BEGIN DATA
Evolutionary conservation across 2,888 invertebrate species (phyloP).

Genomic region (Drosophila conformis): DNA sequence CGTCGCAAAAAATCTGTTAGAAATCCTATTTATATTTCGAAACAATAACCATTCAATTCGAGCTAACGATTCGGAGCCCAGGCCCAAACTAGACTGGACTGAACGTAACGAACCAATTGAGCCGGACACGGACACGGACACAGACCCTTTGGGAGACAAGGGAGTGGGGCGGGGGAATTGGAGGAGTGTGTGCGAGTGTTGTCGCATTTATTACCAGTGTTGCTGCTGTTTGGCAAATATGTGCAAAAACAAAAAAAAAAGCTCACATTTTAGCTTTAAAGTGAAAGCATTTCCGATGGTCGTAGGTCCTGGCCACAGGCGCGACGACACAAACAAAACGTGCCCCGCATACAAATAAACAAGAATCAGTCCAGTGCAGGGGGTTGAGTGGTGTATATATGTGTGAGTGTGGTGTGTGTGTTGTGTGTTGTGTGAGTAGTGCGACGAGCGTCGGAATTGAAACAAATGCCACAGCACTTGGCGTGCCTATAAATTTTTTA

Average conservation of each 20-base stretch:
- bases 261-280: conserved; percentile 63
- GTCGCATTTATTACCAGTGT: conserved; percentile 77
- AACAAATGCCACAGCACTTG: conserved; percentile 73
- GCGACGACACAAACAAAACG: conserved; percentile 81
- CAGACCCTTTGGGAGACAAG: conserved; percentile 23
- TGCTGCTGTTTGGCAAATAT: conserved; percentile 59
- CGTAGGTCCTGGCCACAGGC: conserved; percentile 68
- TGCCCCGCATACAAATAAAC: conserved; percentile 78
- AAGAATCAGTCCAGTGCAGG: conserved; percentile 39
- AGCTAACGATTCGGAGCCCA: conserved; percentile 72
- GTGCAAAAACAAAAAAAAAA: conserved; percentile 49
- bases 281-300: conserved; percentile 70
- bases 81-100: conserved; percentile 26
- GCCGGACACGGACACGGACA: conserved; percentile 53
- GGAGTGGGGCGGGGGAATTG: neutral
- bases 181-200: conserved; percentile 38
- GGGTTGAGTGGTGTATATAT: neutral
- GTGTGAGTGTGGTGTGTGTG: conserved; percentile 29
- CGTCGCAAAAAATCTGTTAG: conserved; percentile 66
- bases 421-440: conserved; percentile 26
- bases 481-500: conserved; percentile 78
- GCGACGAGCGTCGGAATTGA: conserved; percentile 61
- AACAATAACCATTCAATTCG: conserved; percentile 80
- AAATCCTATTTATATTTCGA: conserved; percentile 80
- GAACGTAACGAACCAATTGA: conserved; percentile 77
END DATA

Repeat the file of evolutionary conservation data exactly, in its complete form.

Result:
Evolutionary conservation across 2,888 invertebrate species (phyloP).

Genomic region (Drosophila conformis): DNA sequence CGTCGCAAAAAATCTGTTAGAAATCCTATTTATATTTCGAAACAATAACCATTCAATTCGAGCTAACGATTCGGAGCCCAGGCCCAAACTAGACTGGACTGAACGTAACGAACCAATTGAGCCGGACACGGACACGGACACAGACCCTTTGGGAGACAAGGGAGTGGGGCGGGGGAATTGGAGGAGTGTGTGCGAGTGTTGTCGCATTTATTACCAGTGTTGCTGCTGTTTGGCAAATATGTGCAAAAACAAAAAAAAAAGCTCACATTTTAGCTTTAAAGTGAAAGCATTTCCGATGGTCGTAGGTCCTGGCCACAGGCGCGACGACACAAACAAAACGTGCCCCGCATACAAATAAACAAGAATCAGTCCAGTGCAGGGGGTTGAGTGGTGTATATATGTGTGAGTGTGGTGTGTGTGTTGTGTGTTGTGTGAGTAGTGCGACGAGCGTCGGAATTGAAACAAATGCCACAGCACTTGGCGTGCCTATAAATTTTTTA

Average conservation of each 20-base stretch:
- bases 261-280: conserved; percentile 63
- GTCGCATTTATTACCAGTGT: conserved; percentile 77
- AACAAATGCCACAGCACTTG: conserved; percentile 73
- GCGACGACACAAACAAAACG: conserved; percentile 81
- CAGACCCTTTGGGAGACAAG: conserved; percentile 23
- TGCTGCTGTTTGGCAAATAT: conserved; percentile 59
- CGTAGGTCCTGGCCACAGGC: conserved; percentile 68
- TGCCCCGCATACAAATAAAC: conserved; percentile 78
- AAGAATCAGTCCAGTGCAGG: conserved; percentile 39
- AGCTAACGATTCGGAGCCCA: conserved; percentile 72
- GTGCAAAAACAAAAAAAAAA: conserved; percentile 49
- bases 281-300: conserved; percentile 70
- bases 81-100: conserved; percentile 26
- GCCGGACACGGACACGGACA: conserved; percentile 53
- GGAGTGGGGCGGGGGAATTG: neutral
- bases 181-200: conserved; percentile 38
- GGGTTGAGTGGTGTATATAT: neutral
- GTGTGAGTGTGGTGTGTGTG: conserved; percentile 29
- CGTCGCAAAAAATCTGTTAG: conserved; percentile 66
- bases 421-440: conserved; percentile 26
- bases 481-500: conserved; percentile 78
- GCGACGAGCGTCGGAATTGA: conserved; percentile 61
- AACAATAACCATTCAATTCG: conserved; percentile 80
- AAATCCTATTTATATTTCGA: conserved; percentile 80
- GAACGTAACGAACCAATTGA: conserved; percentile 77